The following detailed description of the technology references the accompanying drawings that illustrate specific embodiments in which the technology may be practiced. The embodiments are intended to describe aspects of the technology in sufficient detail to enable those skilled in the art to practice the technology. Other embodiments may be utilized and changes may be made without departing from the scope of the present technology. The following detailed description is, therefore, not to be taken in a limiting sense. The scope of the present technology is defined only by the appended claims, along with the full scope of equivalents to which such claims are entitled.

In this description, references to “one embodiment”, “an embodiment”, or “embodiments” mean that the feature or features being referred to are included in at least one embodiment of the technology. Separate references to “one embodiment”, “an embodiment”, or “embodiments” in this description do not necessarily refer to the same embodiment and are also not mutually exclusive unless so stated and/or except as will be readily apparent to those skilled in the art from the description. For example, a feature, structure, act, etc. described in one embodiment may also be included in other embodiments, but is not necessarily included. Thus, the present technology may include a variety of combinations and/or integrations of the embodiments described herein.

Embodiments of the technology apply to the field of cyclist performance analysis, and more specifically, to determining relative performance measurement of a cyclist. “Actual bicycle performance” relates to any objective metric regarding performance of the bicycle while in use such as cycle speed over land, uphill or downhill forward progress, power output, total energy produced, or distance of forward progress in a particular racecourse or route. By contrast, “cyclist effort level” or “perceived exertion” relates to heart pulse rate, clip-out events, such as left foot vs. right foot clip-out rate, clip-outs per lap and clip-outs per race as well as other directly or indirectly determinable parameters, and subjective metrics such as cyclist perceived exertion and fatigue level as measured by the need, for example, to downshift or to clip-out and walk the bicycle.

Over the course of a mountain bike ride or cyclocross race, a cyclist may encounter different riding scenarios that require him or her to clip in or out with one or both feet. In a basic scenario, the cyclist is riding on a relatively smooth and stable surface that is either relatively flat or has a slight incline. In this basic scenario, the cyclist will typically have shifted gears into a relatively higher gear and be pedaling at a strong and steady cadence either sprinting, pushing ahead steadily, or recovering, but in any case with such favorable riding conditions, a strong cyclist in the basic scenario will typically be clipped in with both feet and pedaling. In an alternative scenario, a cyclist may stop to take a break to rest and/or eat and drink. In such an alternative scenario, the cyclist may clip out with one or both feet and straddle the frame of the bicycle with one or both feet on the ground. In another scenario, the cyclist may be navigating a descent with both feet clipped in, either seated or standing and either pedaling or coasting. In a significant, relatively high-speed descent, the cyclist may have both feet clipped in. However, in a slower-speed descent over rough terrain, a cyclist may clip out with one or both feet to push off the ground at points of obstacles or rough terrain. Similarly, in an area of rough terrain that is either relatively flat or uphill, the cyclist may clip out with one or both feet to push off the ground to stabilize the bicycle or move it forward.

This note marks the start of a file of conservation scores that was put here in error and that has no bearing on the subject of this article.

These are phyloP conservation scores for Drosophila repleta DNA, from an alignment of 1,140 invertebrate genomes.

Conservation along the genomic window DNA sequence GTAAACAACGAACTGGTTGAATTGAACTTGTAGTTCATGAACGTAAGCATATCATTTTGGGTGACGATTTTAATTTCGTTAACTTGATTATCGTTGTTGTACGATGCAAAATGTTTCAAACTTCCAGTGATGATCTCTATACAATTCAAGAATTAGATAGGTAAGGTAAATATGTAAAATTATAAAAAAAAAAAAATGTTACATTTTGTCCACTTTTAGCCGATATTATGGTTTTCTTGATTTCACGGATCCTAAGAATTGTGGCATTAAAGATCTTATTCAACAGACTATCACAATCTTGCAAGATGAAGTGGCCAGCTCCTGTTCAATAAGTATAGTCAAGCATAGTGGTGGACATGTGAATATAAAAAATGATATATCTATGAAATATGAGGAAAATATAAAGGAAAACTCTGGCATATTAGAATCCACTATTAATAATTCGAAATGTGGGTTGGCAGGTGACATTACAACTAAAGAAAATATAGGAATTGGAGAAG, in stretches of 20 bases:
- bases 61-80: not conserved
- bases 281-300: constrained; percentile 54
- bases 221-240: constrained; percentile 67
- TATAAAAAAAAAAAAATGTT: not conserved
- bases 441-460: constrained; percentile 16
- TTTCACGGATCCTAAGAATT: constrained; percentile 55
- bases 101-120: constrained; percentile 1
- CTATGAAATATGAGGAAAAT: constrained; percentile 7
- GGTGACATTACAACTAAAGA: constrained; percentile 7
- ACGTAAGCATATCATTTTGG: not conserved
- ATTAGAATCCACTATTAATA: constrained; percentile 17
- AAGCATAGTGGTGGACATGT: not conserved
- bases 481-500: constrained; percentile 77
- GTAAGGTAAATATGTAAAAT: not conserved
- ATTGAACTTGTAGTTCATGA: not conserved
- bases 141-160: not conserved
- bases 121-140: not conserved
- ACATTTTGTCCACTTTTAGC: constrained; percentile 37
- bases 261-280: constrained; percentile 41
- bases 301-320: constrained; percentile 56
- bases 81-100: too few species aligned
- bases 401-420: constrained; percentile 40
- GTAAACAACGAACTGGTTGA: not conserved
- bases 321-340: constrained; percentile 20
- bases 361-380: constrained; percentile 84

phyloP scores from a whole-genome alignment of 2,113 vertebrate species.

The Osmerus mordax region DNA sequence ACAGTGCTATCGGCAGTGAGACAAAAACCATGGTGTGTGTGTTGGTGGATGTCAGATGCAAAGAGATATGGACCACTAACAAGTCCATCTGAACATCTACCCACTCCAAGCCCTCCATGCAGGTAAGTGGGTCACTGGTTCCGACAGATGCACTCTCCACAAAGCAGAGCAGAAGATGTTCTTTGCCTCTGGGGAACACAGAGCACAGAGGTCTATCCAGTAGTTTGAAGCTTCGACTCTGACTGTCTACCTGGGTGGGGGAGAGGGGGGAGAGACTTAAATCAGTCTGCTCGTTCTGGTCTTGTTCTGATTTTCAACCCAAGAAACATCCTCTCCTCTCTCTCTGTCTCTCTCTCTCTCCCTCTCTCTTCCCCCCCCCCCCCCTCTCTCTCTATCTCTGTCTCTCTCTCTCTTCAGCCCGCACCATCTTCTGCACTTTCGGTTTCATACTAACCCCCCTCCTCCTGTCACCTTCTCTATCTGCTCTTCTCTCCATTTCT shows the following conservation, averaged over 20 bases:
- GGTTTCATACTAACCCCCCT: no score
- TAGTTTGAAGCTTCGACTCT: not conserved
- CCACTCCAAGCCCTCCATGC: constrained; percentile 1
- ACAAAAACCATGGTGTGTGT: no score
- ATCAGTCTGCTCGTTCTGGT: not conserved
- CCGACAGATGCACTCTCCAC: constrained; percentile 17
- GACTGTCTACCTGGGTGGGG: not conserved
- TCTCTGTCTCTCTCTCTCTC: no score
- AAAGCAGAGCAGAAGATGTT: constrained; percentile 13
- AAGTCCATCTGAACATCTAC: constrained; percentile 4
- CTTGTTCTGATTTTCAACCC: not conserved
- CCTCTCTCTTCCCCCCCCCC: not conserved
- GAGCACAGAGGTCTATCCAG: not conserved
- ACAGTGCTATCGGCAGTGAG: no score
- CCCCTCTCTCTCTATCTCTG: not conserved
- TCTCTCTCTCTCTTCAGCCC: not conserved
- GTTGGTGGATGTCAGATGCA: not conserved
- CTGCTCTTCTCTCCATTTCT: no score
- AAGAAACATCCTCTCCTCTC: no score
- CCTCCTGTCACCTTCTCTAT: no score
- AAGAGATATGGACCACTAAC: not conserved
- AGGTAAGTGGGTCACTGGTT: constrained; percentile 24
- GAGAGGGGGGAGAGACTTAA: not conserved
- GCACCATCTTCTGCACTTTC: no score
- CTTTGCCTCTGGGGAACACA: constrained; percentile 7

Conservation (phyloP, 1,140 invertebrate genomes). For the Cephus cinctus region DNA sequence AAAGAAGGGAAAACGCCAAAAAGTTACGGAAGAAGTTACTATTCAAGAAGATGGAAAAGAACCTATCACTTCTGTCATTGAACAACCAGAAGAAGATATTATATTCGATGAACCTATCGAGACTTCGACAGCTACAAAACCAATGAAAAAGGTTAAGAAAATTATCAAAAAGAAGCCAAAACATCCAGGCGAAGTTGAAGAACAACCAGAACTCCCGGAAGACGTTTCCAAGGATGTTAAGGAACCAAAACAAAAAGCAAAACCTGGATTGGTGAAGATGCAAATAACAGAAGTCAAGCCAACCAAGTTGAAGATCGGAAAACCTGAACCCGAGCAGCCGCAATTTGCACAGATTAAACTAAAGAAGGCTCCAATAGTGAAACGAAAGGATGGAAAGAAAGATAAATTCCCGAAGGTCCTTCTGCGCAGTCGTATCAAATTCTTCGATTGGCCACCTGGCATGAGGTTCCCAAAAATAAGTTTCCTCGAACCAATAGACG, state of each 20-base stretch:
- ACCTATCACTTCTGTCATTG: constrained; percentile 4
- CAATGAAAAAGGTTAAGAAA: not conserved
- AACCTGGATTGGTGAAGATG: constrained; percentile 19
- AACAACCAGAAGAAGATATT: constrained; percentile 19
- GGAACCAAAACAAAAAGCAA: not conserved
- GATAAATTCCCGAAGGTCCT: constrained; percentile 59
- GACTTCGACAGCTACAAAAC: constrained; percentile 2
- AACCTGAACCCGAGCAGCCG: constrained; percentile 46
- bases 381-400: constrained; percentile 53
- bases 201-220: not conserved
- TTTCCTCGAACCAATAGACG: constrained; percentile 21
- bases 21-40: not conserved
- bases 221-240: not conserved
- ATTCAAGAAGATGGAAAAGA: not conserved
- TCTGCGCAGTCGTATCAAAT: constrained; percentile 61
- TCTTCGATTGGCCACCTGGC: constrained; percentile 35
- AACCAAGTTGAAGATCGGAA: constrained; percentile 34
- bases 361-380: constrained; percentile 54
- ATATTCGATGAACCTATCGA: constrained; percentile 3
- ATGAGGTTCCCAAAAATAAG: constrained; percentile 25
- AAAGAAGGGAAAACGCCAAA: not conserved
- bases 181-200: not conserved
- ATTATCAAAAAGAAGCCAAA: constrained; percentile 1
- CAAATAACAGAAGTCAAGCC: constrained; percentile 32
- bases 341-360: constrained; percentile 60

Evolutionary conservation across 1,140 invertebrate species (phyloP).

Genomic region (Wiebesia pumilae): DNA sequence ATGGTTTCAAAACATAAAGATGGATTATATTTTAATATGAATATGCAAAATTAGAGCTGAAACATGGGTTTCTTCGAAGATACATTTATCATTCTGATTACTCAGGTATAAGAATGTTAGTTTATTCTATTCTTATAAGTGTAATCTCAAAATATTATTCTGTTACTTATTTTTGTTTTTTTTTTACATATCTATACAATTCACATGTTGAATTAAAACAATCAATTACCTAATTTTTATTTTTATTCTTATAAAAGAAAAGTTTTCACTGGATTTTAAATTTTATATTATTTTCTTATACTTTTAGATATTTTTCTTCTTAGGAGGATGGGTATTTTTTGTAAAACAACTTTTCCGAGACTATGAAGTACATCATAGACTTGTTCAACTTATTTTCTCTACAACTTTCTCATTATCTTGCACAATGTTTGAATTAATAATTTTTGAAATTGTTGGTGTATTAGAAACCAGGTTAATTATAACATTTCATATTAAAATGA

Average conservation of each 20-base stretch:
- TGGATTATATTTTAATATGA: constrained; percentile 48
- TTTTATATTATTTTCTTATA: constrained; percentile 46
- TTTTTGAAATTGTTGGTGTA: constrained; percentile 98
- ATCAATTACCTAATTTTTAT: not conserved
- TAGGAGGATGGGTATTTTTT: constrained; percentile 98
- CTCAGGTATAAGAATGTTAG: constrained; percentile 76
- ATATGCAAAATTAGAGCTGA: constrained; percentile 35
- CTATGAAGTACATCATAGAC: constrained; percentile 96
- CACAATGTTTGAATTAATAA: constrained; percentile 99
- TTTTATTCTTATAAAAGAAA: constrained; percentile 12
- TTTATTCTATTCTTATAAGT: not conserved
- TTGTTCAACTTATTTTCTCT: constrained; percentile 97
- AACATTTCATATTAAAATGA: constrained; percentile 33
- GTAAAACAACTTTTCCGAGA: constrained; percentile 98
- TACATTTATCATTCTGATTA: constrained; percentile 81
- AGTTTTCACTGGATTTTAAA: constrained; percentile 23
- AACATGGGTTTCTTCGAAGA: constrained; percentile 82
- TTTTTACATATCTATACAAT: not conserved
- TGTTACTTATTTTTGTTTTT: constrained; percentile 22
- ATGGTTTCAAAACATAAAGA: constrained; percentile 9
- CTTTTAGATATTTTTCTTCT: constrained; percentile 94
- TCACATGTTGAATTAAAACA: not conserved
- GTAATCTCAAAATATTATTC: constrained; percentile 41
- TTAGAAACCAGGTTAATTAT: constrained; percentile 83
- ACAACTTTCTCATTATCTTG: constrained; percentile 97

Embodiments of the present invention utilize one or more pedal-mounted sensors, such as a Vector pedal or any other force and acceleration sensor(s), to determine the status of the cyclist's foot. For example, embodiments of the present invention can determine if the cyclist's foot is on the pedal. In some configurations, cyclist clip-in and clip-out status is determined—e.g., by utilizing one or more sensor measurements from the pedal, a processor in communication with the pedal sensors can determine when the cyclist has engaged the bicycle's pedals with his or her cleats, and therefore determine how the cyclist is moving the bike forward. Thus, these one or more sensors may be utilized to classify the cyclist's riding.